No, I have not decided to turn my blog into a recipe piece. Everyone who knows me will know that I’m as un-domesticated as one can get, so really, today’s topic is not about something in the kitchen but more to do with discipline and how to dish it out. (Yep, I can’t cook to save anyone but I can sure play with words, haha…)
Okay, so if we’re not cooking anything today, you may ask, what is the relevance of the Hot-Stove Rule then?
The Hot-Stove Rule is an illustration that a management professor, Douglas McGregor, concocted. Under this illustration, Professor McGregor, states that serving disciplinary actions to correct employee behaviour should be likened to touching a hot stove. When you touch a hot stove, the discipline should be immediate, with warning, consistent and impersonal.
Immediate. As you touch the hot stove, your fingers burn immediately and the cause and effect of such action is clear. Likewise, in discipline, management should provide immediate feedback on any employee wrongdoing. This highlights that the action was wrong and needs to be corrected.
With warning. With your own eyes, you can see beforehand that if you touch a hot stove, it will burn you. The flame or the red elements warn you that this is a “no touch zone”. In people management, most warnings are contained within an employee handbook. The handbook tells employees what actions are condoned (and not) within an organisation, and what punishment is laid when one does not abide by the rules.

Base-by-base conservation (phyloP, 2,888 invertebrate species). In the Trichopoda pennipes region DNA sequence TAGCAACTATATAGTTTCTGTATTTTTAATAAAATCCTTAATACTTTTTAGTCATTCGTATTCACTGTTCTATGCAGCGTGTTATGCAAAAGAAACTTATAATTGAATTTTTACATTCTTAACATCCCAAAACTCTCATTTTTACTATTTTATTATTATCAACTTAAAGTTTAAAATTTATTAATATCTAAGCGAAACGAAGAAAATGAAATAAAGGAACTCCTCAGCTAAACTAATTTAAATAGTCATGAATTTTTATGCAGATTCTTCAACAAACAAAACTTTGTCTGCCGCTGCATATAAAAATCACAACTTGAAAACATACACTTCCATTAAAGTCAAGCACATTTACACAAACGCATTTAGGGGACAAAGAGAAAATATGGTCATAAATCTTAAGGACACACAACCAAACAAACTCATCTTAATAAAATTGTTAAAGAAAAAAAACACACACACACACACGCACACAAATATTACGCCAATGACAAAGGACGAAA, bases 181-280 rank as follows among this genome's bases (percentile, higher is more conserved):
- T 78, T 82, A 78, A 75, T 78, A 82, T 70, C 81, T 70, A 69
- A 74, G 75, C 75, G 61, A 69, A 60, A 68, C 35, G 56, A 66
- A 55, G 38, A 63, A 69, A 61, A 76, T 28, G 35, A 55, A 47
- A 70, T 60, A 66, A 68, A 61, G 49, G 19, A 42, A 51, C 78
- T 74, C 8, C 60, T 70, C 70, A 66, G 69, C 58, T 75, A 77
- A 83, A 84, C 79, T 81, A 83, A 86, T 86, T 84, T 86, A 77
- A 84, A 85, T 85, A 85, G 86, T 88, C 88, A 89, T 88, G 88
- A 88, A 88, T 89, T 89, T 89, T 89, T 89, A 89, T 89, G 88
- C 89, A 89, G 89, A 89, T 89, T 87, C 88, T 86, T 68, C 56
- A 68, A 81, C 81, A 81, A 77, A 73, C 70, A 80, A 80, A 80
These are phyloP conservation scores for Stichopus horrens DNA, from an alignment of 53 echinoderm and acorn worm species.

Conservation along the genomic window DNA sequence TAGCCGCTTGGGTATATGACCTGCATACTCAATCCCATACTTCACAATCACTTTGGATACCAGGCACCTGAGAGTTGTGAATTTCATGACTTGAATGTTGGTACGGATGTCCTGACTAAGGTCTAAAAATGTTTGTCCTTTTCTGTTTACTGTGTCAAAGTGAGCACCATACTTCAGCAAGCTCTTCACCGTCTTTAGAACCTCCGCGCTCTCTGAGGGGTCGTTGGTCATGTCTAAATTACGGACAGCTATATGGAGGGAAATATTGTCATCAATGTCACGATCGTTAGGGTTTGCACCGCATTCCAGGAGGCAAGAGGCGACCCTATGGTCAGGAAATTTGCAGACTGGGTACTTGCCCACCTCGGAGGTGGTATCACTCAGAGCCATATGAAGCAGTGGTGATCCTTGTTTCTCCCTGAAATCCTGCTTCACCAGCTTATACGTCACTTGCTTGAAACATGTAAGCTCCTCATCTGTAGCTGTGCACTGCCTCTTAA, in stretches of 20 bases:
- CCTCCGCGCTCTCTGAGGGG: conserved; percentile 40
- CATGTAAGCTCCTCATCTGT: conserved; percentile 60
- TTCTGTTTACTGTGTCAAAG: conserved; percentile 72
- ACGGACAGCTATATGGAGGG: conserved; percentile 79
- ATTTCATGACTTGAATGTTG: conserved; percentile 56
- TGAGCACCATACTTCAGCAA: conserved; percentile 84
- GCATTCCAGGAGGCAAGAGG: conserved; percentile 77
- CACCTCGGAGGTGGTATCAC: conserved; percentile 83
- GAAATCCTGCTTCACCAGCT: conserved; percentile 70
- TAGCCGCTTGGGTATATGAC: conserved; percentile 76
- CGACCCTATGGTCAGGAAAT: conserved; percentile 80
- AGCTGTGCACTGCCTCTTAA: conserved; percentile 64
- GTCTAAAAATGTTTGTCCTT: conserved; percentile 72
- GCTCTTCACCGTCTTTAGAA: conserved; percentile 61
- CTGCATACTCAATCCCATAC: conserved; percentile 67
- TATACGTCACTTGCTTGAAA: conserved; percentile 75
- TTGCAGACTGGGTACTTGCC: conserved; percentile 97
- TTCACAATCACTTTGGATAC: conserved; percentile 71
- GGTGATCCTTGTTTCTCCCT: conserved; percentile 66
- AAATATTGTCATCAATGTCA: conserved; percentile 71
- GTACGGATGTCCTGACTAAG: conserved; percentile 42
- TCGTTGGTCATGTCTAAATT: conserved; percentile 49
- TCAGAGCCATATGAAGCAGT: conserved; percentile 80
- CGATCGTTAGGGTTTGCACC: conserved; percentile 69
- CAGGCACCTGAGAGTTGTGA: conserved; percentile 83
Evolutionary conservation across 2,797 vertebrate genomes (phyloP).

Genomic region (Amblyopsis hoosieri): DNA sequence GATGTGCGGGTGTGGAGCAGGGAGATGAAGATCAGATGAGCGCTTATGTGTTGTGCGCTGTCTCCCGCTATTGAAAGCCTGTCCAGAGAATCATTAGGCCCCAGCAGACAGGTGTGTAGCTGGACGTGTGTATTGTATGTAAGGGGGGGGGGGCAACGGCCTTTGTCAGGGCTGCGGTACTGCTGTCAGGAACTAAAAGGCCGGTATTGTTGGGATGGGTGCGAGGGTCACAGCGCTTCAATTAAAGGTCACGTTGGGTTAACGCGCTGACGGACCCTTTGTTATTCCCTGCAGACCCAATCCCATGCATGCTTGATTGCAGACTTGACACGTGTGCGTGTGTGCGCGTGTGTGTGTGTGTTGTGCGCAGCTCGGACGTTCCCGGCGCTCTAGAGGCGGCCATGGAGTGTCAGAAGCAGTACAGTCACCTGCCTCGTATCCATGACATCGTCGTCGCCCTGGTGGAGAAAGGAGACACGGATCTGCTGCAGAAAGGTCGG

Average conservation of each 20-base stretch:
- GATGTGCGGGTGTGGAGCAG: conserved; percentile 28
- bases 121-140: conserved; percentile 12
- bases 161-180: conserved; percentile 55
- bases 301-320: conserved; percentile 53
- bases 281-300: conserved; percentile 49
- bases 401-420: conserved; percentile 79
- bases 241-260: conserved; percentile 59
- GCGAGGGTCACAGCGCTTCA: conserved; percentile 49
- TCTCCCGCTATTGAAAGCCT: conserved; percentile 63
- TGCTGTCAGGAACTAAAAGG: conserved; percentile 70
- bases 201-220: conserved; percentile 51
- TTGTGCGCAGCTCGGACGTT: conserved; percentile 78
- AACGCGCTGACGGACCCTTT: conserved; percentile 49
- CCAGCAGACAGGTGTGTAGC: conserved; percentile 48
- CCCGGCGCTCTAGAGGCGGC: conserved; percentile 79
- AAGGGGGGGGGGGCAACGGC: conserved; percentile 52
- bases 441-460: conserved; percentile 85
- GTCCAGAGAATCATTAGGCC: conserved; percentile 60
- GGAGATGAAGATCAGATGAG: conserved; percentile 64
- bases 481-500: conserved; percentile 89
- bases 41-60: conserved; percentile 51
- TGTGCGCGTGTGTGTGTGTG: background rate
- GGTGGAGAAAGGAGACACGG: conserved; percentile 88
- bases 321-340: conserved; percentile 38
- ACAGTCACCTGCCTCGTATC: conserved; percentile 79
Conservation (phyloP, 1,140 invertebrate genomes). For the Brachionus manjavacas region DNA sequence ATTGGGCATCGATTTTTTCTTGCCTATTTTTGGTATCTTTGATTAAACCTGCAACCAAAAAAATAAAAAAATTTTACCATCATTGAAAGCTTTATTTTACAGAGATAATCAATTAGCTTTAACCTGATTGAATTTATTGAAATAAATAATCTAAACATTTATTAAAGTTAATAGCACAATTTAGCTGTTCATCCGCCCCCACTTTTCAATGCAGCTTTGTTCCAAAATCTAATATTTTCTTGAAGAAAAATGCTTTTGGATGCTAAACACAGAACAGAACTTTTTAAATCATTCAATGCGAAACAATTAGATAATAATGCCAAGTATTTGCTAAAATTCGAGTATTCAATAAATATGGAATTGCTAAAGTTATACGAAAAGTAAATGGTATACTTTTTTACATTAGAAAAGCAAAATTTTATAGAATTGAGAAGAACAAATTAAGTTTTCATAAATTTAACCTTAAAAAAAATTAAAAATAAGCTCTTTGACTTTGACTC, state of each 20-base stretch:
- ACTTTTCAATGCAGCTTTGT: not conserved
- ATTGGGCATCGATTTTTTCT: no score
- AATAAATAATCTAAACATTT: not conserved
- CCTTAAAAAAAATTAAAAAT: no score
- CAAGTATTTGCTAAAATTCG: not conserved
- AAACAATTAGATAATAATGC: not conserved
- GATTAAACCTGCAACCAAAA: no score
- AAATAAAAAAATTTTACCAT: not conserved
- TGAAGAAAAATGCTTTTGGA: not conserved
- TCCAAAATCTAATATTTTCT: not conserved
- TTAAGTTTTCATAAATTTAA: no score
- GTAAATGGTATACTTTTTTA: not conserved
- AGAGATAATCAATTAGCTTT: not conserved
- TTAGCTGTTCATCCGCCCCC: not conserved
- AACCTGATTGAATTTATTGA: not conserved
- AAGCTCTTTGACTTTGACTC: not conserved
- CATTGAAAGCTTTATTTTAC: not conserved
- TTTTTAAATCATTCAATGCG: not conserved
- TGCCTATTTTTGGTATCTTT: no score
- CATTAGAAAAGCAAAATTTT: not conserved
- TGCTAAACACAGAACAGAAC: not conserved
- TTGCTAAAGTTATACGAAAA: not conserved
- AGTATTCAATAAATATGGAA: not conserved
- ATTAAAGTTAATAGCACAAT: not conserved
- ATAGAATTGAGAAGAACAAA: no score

Consistent. So no matter how many times you touch the hot stove, your fingers get burnt the same way, consistently. Discipline should be the same. There should be punishment for not abiding by a rule, and this punishment should consistently be given every time the rule is broken.
Impersonal. If you touch a hot stove, it will burn you regardless of whether you are Harry or Harriet, rich or poor, ugly or good-looking. It really does not matter who you are. If one broke the rules, discipline is applied in the same way regardless of the perpetrator’s status in the company.
As you read through above, you see a pattern, don’t you?
In each factor, the discipline is focused on the behaviour and not on the person. This is likely the fairest and most reasonable way to manage people. Remember this when next you encounter a case study exam question on administering discipline and correcting behaviour.
For Astranti’s packages on the Enterprise pillar – see E1, E2, and E3